Monday, January 05, 2009
Nice review of my new book: "A World of UFOs"
Reviewed by Nick Martin, Winnipeg Free Press
A World of UFOs
By Chris Rutkowski
Dundurn Press, 315 pages, $22
UFOlogist Chris Rutkowski has compiled in his latest book pretty much everything you'd ever want to know about unidentified flying objects -- except, alas, whether they're extraterrestrial spacecraft.
Rutkowski explains that a UFOlogist does not study UFOs -- he or she studies reports that witnesses have filed of seeing something weird in the sky.
Rutkowski, who has a university degree in astronomy and has penned five previous books on paranormal subjects, has been analyzing UFO reports for more than 30 years.
His most recent book, 2006's The Canadian UFO Report, included some truly spectacular cases in Carman and Falcon.
In A World of UFOs, Rutkowski tries to cover all the bases, gathering UFO sightings from all over the world, and categorizing them by country, by continent, by the most famous, most bizarre, most interesting, most defying explanation.
Of course, he gives us the sighting of nine disc-like flying objects that American pilot Kenneth Arnold spotted near Mount Rainier in Washington State in 1947, leading to the coining of the term "flying saucers."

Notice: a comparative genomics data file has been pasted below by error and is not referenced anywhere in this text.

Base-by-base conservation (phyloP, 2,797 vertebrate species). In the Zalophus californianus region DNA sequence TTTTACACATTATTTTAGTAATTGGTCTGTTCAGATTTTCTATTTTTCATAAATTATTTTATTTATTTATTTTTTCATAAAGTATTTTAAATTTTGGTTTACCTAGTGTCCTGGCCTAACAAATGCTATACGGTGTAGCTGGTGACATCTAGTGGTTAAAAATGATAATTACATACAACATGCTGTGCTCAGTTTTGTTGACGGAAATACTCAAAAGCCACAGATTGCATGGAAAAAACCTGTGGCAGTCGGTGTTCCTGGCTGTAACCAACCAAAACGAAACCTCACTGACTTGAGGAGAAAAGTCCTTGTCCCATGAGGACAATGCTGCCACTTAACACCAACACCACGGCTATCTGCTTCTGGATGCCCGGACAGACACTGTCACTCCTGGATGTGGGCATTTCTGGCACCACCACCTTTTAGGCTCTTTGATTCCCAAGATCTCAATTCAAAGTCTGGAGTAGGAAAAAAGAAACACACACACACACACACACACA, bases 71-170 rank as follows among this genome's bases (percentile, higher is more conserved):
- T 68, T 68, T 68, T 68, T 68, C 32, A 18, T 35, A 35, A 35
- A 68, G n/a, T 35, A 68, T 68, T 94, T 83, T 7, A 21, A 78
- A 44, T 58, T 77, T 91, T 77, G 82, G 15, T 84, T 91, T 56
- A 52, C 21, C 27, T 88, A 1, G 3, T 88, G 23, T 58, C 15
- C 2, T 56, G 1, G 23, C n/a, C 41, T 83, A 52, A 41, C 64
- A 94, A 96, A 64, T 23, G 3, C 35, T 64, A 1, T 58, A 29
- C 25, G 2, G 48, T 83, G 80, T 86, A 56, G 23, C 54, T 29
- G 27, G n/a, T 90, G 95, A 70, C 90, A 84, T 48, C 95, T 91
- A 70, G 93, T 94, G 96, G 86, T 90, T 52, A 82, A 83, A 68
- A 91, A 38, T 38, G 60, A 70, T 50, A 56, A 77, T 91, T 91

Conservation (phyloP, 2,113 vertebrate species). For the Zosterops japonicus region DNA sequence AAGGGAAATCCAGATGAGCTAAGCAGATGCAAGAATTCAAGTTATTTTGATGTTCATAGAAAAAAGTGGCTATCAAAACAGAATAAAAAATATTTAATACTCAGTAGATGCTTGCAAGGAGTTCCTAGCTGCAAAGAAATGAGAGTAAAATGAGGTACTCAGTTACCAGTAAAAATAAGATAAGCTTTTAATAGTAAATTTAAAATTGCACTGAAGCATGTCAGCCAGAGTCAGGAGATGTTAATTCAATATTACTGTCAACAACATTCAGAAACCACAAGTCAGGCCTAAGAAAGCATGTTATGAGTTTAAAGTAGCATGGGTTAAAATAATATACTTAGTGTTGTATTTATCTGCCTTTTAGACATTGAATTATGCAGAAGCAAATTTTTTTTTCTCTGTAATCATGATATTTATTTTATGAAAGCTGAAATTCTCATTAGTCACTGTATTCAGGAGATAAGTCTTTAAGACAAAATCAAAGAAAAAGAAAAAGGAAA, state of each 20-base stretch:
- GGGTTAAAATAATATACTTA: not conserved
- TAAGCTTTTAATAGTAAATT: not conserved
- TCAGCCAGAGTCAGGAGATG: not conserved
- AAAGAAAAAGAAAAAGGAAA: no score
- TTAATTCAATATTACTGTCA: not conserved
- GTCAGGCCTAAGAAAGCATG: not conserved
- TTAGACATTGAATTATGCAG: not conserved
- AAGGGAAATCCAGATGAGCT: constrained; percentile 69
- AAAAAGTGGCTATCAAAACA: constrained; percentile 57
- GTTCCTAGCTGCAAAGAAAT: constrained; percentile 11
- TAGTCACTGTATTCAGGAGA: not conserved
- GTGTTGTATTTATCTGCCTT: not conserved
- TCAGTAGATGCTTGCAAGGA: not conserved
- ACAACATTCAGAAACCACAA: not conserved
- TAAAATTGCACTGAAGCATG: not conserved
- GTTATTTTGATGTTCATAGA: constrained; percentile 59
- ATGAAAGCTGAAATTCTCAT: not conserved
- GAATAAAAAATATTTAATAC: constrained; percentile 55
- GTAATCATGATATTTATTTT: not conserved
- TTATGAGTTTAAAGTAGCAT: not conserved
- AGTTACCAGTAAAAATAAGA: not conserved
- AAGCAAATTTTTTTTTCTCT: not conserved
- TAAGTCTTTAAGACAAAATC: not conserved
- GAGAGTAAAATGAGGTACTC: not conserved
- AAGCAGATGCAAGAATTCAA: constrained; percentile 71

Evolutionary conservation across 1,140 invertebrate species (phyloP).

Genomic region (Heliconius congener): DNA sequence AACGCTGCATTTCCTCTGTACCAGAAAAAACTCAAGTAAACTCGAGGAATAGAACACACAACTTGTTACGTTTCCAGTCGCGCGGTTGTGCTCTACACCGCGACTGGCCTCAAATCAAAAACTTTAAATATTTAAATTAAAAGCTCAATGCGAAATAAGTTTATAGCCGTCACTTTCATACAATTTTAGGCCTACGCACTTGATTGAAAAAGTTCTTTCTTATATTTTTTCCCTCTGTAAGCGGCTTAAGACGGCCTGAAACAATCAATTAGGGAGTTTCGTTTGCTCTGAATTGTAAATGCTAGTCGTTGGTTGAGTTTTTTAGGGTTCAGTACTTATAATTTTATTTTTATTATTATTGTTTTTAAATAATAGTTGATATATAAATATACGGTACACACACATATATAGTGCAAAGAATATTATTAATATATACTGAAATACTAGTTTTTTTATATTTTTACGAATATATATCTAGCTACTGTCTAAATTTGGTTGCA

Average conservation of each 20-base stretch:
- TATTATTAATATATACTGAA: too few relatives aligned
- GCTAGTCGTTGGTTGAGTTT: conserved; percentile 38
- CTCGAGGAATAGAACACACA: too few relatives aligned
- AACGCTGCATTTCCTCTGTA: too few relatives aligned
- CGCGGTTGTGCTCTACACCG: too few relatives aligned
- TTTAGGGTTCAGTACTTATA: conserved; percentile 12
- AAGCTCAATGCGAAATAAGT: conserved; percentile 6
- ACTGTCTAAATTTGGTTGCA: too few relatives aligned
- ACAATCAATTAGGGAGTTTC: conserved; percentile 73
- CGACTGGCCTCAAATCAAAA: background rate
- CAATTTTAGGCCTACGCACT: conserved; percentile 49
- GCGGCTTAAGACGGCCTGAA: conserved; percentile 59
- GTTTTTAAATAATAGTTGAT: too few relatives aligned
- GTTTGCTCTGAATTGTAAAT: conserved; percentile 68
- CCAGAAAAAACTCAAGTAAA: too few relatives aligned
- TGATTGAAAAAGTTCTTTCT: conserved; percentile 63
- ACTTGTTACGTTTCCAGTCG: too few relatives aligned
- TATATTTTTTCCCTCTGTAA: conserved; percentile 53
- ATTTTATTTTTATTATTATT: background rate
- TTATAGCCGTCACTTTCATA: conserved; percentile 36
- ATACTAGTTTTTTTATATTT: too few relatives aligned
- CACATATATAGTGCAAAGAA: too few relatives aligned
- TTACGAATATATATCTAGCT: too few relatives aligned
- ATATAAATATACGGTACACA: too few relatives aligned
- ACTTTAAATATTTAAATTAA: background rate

He does not overlook the notorious abduction of Barney and Betty Hill as they drove along a lonely New Hampshire road in 1961. Under hypnosis, the couple recalled the lost hours on that drive they spent being examined aboard an extraterrestrial craft.
And, it goes without saying, Rutkowski recounts a brief account of the alien craft that supposedly crash-landed near Roswell, N.M., in 1947, possibly putting the bodies of several alien astronauts into the hands of the U.S. military, and allegedly sparking one of the greatest coverups in human history.
Rutkowski, to his credit, never goes off half-cocked about these and dozens of other sightings. He's a scientist who looks first for the rational explanation -- reflected lights, a satellite or meteor or re-entering booster rocket, an aircraft or weather balloon, Venus or a star -- but offers dozens of sightings by intelligent people, for which there appears to be no ready explanation of what they saw in the sky.
There's even one here about a Brazilian fellow who was taken aboard an alien craft, where a female alien wanted to have a really, really close encounter with him. Unfortunately, he just couldn't get in the mood.
Rutkowski also ranges widely to list the best movies made about UFOs, looks at TV shows, and tells readers what details they'll need to note when they report seeing a UFO.
Probably the best part of the book is an A to Z of the UFO world, which gives Rutkowski free rein to riff on his own thoughts in depth on subjects such as abduction, cattle mutilations, hoaxes, little green men, and what governments really know and aren't telling us.
Read A World of UFOs near a window, and keep one eye on the page, and the other on the sky.